- Sit sideways next to a wall and swing your legs up, resting them against the wall.
- Use a folded blanket or bolster under your hips for added support.
- Allow your arms to relax by your sides or place them on your abdomen.
- Close your eyes and breathe deeply, staying in this pose for 10–15 minutes.
- This pose helps reduce swelling in the legs, promotes circulation, and relieves fatigue.
3. Supine spinal twist
Spinal twists are perfect for rinsing out your spine as well as promoting the flow of fresh oxygenated blood to your vital organs.
- Lie on your back and draw your knees into your chest.
- Extend your arms out to the sides in a T shape.
- Slowly lower your knees to the right side of your body, using your left hand to gently guide them down.
- Keep your shoulders grounded on the mat and turn your head to the left.
- Breathe deeply and hold for 3–5 minutes.
- Repeat on the other side.
- This pose helps release tension in the lower back, hips, and spine.
While we runners might be on a path to improving endurance and performance times, it’s crucial to balance our dynamic running program with slow and steady movement in order to facilitate faster recovery times and release built-up muscle tension. Restorative yoga offers us a mindful, gentle, and focused practice to improve our flexibility, mental clarity, and recovery times after pushing our bodies and minds to the limit. Restorative yoga for runners is a wonderful way to relax while nourishing our mind, body, and spirit physically.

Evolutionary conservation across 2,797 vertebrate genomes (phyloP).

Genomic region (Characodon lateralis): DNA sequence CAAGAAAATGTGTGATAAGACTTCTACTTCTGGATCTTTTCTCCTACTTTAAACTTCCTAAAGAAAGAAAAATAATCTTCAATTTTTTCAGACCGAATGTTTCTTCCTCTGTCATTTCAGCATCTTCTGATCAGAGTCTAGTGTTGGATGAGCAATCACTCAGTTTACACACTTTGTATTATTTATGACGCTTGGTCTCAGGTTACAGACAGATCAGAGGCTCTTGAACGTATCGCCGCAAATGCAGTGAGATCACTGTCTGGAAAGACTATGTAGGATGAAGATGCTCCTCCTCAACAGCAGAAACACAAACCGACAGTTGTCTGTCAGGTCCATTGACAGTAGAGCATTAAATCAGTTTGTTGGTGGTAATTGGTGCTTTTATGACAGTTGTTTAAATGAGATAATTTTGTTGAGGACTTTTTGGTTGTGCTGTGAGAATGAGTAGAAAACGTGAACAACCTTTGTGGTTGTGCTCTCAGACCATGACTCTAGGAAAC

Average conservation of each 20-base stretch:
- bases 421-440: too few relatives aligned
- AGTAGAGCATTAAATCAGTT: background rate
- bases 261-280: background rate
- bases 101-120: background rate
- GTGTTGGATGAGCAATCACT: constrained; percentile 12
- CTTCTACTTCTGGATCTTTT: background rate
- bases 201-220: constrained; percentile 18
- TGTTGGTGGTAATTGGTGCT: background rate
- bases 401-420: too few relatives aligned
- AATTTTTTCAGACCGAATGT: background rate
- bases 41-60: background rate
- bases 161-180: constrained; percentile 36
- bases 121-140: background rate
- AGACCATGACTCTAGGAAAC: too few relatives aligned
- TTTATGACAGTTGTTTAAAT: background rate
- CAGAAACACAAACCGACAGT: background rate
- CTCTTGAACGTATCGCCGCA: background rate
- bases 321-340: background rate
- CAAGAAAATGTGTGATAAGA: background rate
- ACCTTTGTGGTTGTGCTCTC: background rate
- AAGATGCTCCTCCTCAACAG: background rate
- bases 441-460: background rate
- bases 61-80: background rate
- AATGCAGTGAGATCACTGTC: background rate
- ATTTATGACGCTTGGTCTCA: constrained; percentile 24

- Christine Felstead. Yoga for runners.
- Journal of Psychiatric Research. A systematic review of randomized control trials on the effects of yoga on stress measures and mood.
- Journal of Occupational Health. Restorative yoga for occupational stress among Japanese female nurses working night shift: randomized crossover trial.